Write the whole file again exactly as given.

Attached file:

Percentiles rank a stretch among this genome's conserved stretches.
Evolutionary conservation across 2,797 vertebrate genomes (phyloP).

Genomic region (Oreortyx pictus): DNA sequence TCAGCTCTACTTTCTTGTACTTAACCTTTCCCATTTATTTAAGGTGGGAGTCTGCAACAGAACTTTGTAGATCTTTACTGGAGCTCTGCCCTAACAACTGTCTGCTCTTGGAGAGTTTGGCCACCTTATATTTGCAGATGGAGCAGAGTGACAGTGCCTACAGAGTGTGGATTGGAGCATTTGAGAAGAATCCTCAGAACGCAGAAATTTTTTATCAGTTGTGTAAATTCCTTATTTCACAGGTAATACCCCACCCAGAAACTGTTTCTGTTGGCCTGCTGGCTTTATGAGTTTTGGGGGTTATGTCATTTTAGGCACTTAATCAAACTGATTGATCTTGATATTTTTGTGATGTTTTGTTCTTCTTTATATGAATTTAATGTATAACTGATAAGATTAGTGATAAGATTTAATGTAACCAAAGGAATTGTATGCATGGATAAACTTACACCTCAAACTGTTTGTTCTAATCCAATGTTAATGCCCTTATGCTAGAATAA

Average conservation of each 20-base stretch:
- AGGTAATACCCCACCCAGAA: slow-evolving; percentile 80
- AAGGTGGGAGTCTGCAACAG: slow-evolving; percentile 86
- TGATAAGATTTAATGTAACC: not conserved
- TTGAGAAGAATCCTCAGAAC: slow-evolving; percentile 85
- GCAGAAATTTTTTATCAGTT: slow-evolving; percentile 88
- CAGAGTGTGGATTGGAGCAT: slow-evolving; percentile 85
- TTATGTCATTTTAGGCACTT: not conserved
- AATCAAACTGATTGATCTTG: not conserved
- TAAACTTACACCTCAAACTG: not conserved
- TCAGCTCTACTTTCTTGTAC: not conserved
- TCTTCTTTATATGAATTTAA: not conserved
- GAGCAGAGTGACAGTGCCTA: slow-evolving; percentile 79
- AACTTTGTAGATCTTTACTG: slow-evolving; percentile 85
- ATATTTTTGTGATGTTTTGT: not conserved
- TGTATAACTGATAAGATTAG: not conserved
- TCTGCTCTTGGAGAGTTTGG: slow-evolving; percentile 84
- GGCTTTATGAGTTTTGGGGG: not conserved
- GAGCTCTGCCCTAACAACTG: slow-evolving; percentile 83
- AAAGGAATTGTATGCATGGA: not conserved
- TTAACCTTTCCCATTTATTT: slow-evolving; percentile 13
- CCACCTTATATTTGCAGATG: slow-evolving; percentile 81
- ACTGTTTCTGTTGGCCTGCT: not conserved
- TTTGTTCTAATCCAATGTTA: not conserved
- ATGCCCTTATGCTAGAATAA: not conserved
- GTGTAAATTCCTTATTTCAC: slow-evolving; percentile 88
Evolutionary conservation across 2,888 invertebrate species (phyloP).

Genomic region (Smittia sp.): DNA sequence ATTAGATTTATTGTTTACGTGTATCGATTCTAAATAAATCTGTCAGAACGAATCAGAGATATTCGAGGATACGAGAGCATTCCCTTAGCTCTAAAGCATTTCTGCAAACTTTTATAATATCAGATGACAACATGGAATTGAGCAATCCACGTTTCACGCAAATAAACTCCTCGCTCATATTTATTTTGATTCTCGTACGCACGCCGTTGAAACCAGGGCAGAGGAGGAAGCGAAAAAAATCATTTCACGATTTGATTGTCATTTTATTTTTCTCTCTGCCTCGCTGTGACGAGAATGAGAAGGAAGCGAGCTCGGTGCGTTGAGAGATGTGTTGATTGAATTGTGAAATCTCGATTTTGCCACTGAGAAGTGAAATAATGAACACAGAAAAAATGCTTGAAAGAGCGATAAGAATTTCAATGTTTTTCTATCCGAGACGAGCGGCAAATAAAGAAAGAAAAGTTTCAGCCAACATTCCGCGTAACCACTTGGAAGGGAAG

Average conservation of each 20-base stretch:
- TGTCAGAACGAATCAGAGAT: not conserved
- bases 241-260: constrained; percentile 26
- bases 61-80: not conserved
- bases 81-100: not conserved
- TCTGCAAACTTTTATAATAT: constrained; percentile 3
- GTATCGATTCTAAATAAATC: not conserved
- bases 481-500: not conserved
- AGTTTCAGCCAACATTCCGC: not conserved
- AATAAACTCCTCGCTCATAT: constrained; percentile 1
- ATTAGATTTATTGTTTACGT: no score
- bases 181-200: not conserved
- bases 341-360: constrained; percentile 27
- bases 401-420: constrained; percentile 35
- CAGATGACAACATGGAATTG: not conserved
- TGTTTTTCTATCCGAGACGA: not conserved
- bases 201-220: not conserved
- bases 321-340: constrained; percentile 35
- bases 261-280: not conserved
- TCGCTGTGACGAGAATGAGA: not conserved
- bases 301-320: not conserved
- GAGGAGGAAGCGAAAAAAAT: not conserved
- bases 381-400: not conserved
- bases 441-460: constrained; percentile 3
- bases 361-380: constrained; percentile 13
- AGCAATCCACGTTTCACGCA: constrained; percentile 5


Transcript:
Percentiles rank a stretch among this genome's conserved stretches.
Evolutionary conservation across 2,797 vertebrate genomes (phyloP).

Genomic region (Oreortyx pictus): DNA sequence TCAGCTCTACTTTCTTGTACTTAACCTTTCCCATTTATTTAAGGTGGGAGTCTGCAACAGAACTTTGTAGATCTTTACTGGAGCTCTGCCCTAACAACTGTCTGCTCTTGGAGAGTTTGGCCACCTTATATTTGCAGATGGAGCAGAGTGACAGTGCCTACAGAGTGTGGATTGGAGCATTTGAGAAGAATCCTCAGAACGCAGAAATTTTTTATCAGTTGTGTAAATTCCTTATTTCACAGGTAATACCCCACCCAGAAACTGTTTCTGTTGGCCTGCTGGCTTTATGAGTTTTGGGGGTTATGTCATTTTAGGCACTTAATCAAACTGATTGATCTTGATATTTTTGTGATGTTTTGTTCTTCTTTATATGAATTTAATGTATAACTGATAAGATTAGTGATAAGATTTAATGTAACCAAAGGAATTGTATGCATGGATAAACTTACACCTCAAACTGTTTGTTCTAATCCAATGTTAATGCCCTTATGCTAGAATAA

Average conservation of each 20-base stretch:
- AGGTAATACCCCACCCAGAA: slow-evolving; percentile 80
- AAGGTGGGAGTCTGCAACAG: slow-evolving; percentile 86
- TGATAAGATTTAATGTAACC: not conserved
- TTGAGAAGAATCCTCAGAAC: slow-evolving; percentile 85
- GCAGAAATTTTTTATCAGTT: slow-evolving; percentile 88
- CAGAGTGTGGATTGGAGCAT: slow-evolving; percentile 85
- TTATGTCATTTTAGGCACTT: not conserved
- AATCAAACTGATTGATCTTG: not conserved
- TAAACTTACACCTCAAACTG: not conserved
- TCAGCTCTACTTTCTTGTAC: not conserved
- TCTTCTTTATATGAATTTAA: not conserved
- GAGCAGAGTGACAGTGCCTA: slow-evolving; percentile 79
- AACTTTGTAGATCTTTACTG: slow-evolving; percentile 85
- ATATTTTTGTGATGTTTTGT: not conserved
- TGTATAACTGATAAGATTAG: not conserved
- TCTGCTCTTGGAGAGTTTGG: slow-evolving; percentile 84
- GGCTTTATGAGTTTTGGGGG: not conserved
- GAGCTCTGCCCTAACAACTG: slow-evolving; percentile 83
- AAAGGAATTGTATGCATGGA: not conserved
- TTAACCTTTCCCATTTATTT: slow-evolving; percentile 13
- CCACCTTATATTTGCAGATG: slow-evolving; percentile 81
- ACTGTTTCTGTTGGCCTGCT: not conserved
- TTTGTTCTAATCCAATGTTA: not conserved
- ATGCCCTTATGCTAGAATAA: not conserved
- GTGTAAATTCCTTATTTCAC: slow-evolving; percentile 88
Evolutionary conservation across 2,888 invertebrate species (phyloP).

Genomic region (Smittia sp.): DNA sequence ATTAGATTTATTGTTTACGTGTATCGATTCTAAATAAATCTGTCAGAACGAATCAGAGATATTCGAGGATACGAGAGCATTCCCTTAGCTCTAAAGCATTTCTGCAAACTTTTATAATATCAGATGACAACATGGAATTGAGCAATCCACGTTTCACGCAAATAAACTCCTCGCTCATATTTATTTTGATTCTCGTACGCACGCCGTTGAAACCAGGGCAGAGGAGGAAGCGAAAAAAATCATTTCACGATTTGATTGTCATTTTATTTTTCTCTCTGCCTCGCTGTGACGAGAATGAGAAGGAAGCGAGCTCGGTGCGTTGAGAGATGTGTTGATTGAATTGTGAAATCTCGATTTTGCCACTGAGAAGTGAAATAATGAACACAGAAAAAATGCTTGAAAGAGCGATAAGAATTTCAATGTTTTTCTATCCGAGACGAGCGGCAAATAAAGAAAGAAAAGTTTCAGCCAACATTCCGCGTAACCACTTGGAAGGGAAG

Average conservation of each 20-base stretch:
- TGTCAGAACGAATCAGAGAT: not conserved
- bases 241-260: constrained; percentile 26
- bases 61-80: not conserved
- bases 81-100: not conserved
- TCTGCAAACTTTTATAATAT: constrained; percentile 3
- GTATCGATTCTAAATAAATC: not conserved
- bases 481-500: not conserved
- AGTTTCAGCCAACATTCCGC: not conserved
- AATAAACTCCTCGCTCATAT: constrained; percentile 1
- ATTAGATTTATTGTTTACGT: no score
- bases 181-200: not conserved
- bases 341-360: constrained; percentile 27
- bases 401-420: constrained; percentile 35
- CAGATGACAACATGGAATTG: not conserved
- TGTTTTTCTATCCGAGACGA: not conserved
- bases 201-220: not conserved
- bases 321-340: constrained; percentile 35
- bases 261-280: not conserved
- TCGCTGTGACGAGAATGAGA: not conserved
- bases 301-320: not conserved
- GAGGAGGAAGCGAAAAAAAT: not conserved
- bases 381-400: not conserved
- bases 441-460: constrained; percentile 3
- bases 361-380: constrained; percentile 13
- AGCAATCCACGTTTCACGCA: constrained; percentile 5